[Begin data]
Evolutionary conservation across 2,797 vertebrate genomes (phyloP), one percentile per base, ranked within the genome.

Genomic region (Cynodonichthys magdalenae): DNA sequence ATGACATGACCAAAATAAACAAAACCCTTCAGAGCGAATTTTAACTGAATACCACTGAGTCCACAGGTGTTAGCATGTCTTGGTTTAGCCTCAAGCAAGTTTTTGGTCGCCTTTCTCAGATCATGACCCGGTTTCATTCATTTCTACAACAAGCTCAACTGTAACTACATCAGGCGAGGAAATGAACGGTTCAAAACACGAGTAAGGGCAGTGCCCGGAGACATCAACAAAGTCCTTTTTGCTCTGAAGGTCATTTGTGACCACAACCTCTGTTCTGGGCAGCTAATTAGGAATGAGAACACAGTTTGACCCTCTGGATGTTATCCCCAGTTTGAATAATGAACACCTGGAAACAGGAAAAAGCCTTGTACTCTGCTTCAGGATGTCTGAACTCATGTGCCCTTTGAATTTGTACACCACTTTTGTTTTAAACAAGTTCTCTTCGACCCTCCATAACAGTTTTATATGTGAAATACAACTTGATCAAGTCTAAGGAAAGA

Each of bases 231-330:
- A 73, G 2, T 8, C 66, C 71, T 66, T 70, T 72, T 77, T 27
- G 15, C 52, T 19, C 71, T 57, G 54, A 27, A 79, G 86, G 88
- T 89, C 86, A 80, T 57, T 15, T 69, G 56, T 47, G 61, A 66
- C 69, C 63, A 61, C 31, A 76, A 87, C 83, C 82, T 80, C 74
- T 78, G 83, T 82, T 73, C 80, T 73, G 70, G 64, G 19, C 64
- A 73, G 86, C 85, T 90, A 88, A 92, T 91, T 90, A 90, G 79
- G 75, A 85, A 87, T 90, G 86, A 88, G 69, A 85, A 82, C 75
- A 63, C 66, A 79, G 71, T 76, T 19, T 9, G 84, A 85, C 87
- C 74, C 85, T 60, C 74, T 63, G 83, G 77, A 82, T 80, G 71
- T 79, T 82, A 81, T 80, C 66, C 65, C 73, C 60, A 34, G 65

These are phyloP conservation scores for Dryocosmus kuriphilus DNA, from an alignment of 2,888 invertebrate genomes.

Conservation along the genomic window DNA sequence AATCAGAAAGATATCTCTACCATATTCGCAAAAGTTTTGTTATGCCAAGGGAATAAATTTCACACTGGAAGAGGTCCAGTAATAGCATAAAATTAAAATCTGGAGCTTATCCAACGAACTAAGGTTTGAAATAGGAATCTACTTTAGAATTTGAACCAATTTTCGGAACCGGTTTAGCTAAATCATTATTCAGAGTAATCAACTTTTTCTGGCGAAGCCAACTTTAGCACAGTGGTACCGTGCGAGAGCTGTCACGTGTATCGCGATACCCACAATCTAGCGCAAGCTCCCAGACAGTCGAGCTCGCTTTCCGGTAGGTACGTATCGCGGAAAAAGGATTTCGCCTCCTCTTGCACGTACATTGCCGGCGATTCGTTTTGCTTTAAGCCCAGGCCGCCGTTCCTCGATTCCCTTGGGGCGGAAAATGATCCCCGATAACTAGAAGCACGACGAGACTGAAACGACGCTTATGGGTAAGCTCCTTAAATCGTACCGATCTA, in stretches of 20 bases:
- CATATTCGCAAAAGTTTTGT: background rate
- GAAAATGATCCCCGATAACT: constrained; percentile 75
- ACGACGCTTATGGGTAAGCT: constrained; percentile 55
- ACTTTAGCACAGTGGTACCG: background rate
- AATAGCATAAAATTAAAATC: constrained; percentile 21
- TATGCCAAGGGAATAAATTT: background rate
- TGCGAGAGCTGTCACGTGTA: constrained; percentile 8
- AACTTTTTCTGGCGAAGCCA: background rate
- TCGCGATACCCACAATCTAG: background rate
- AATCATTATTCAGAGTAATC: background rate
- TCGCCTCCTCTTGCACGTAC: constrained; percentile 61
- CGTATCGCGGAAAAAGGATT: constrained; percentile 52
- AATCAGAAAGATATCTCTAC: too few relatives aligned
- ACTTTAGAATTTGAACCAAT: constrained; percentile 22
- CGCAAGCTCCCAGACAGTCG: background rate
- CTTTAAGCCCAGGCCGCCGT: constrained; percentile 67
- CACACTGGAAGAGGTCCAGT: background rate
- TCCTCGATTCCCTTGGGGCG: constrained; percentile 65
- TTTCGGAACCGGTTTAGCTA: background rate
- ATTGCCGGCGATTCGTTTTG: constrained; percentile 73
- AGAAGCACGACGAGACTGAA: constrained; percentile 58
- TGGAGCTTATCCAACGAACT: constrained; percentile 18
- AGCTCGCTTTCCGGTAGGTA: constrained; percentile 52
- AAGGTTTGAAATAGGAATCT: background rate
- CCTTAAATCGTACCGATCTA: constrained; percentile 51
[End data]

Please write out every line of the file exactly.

Evolutionary conservation across 2,797 vertebrate genomes (phyloP), one percentile per base, ranked within the genome.

Genomic region (Cynodonichthys magdalenae): DNA sequence ATGACATGACCAAAATAAACAAAACCCTTCAGAGCGAATTTTAACTGAATACCACTGAGTCCACAGGTGTTAGCATGTCTTGGTTTAGCCTCAAGCAAGTTTTTGGTCGCCTTTCTCAGATCATGACCCGGTTTCATTCATTTCTACAACAAGCTCAACTGTAACTACATCAGGCGAGGAAATGAACGGTTCAAAACACGAGTAAGGGCAGTGCCCGGAGACATCAACAAAGTCCTTTTTGCTCTGAAGGTCATTTGTGACCACAACCTCTGTTCTGGGCAGCTAATTAGGAATGAGAACACAGTTTGACCCTCTGGATGTTATCCCCAGTTTGAATAATGAACACCTGGAAACAGGAAAAAGCCTTGTACTCTGCTTCAGGATGTCTGAACTCATGTGCCCTTTGAATTTGTACACCACTTTTGTTTTAAACAAGTTCTCTTCGACCCTCCATAACAGTTTTATATGTGAAATACAACTTGATCAAGTCTAAGGAAAGA

Each of bases 231-330:
- A 73, G 2, T 8, C 66, C 71, T 66, T 70, T 72, T 77, T 27
- G 15, C 52, T 19, C 71, T 57, G 54, A 27, A 79, G 86, G 88
- T 89, C 86, A 80, T 57, T 15, T 69, G 56, T 47, G 61, A 66
- C 69, C 63, A 61, C 31, A 76, A 87, C 83, C 82, T 80, C 74
- T 78, G 83, T 82, T 73, C 80, T 73, G 70, G 64, G 19, C 64
- A 73, G 86, C 85, T 90, A 88, A 92, T 91, T 90, A 90, G 79
- G 75, A 85, A 87, T 90, G 86, A 88, G 69, A 85, A 82, C 75
- A 63, C 66, A 79, G 71, T 76, T 19, T 9, G 84, A 85, C 87
- C 74, C 85, T 60, C 74, T 63, G 83, G 77, A 82, T 80, G 71
- T 79, T 82, A 81, T 80, C 66, C 65, C 73, C 60, A 34, G 65

These are phyloP conservation scores for Dryocosmus kuriphilus DNA, from an alignment of 2,888 invertebrate genomes.

Conservation along the genomic window DNA sequence AATCAGAAAGATATCTCTACCATATTCGCAAAAGTTTTGTTATGCCAAGGGAATAAATTTCACACTGGAAGAGGTCCAGTAATAGCATAAAATTAAAATCTGGAGCTTATCCAACGAACTAAGGTTTGAAATAGGAATCTACTTTAGAATTTGAACCAATTTTCGGAACCGGTTTAGCTAAATCATTATTCAGAGTAATCAACTTTTTCTGGCGAAGCCAACTTTAGCACAGTGGTACCGTGCGAGAGCTGTCACGTGTATCGCGATACCCACAATCTAGCGCAAGCTCCCAGACAGTCGAGCTCGCTTTCCGGTAGGTACGTATCGCGGAAAAAGGATTTCGCCTCCTCTTGCACGTACATTGCCGGCGATTCGTTTTGCTTTAAGCCCAGGCCGCCGTTCCTCGATTCCCTTGGGGCGGAAAATGATCCCCGATAACTAGAAGCACGACGAGACTGAAACGACGCTTATGGGTAAGCTCCTTAAATCGTACCGATCTA, in stretches of 20 bases:
- CATATTCGCAAAAGTTTTGT: background rate
- GAAAATGATCCCCGATAACT: constrained; percentile 75
- ACGACGCTTATGGGTAAGCT: constrained; percentile 55
- ACTTTAGCACAGTGGTACCG: background rate
- AATAGCATAAAATTAAAATC: constrained; percentile 21
- TATGCCAAGGGAATAAATTT: background rate
- TGCGAGAGCTGTCACGTGTA: constrained; percentile 8
- AACTTTTTCTGGCGAAGCCA: background rate
- TCGCGATACCCACAATCTAG: background rate
- AATCATTATTCAGAGTAATC: background rate
- TCGCCTCCTCTTGCACGTAC: constrained; percentile 61
- CGTATCGCGGAAAAAGGATT: constrained; percentile 52
- AATCAGAAAGATATCTCTAC: too few relatives aligned
- ACTTTAGAATTTGAACCAAT: constrained; percentile 22
- CGCAAGCTCCCAGACAGTCG: background rate
- CTTTAAGCCCAGGCCGCCGT: constrained; percentile 67
- CACACTGGAAGAGGTCCAGT: background rate
- TCCTCGATTCCCTTGGGGCG: constrained; percentile 65
- TTTCGGAACCGGTTTAGCTA: background rate
- ATTGCCGGCGATTCGTTTTG: constrained; percentile 73
- AGAAGCACGACGAGACTGAA: constrained; percentile 58
- TGGAGCTTATCCAACGAACT: constrained; percentile 18
- AGCTCGCTTTCCGGTAGGTA: constrained; percentile 52
- AAGGTTTGAAATAGGAATCT: background rate
- CCTTAAATCGTACCGATCTA: constrained; percentile 51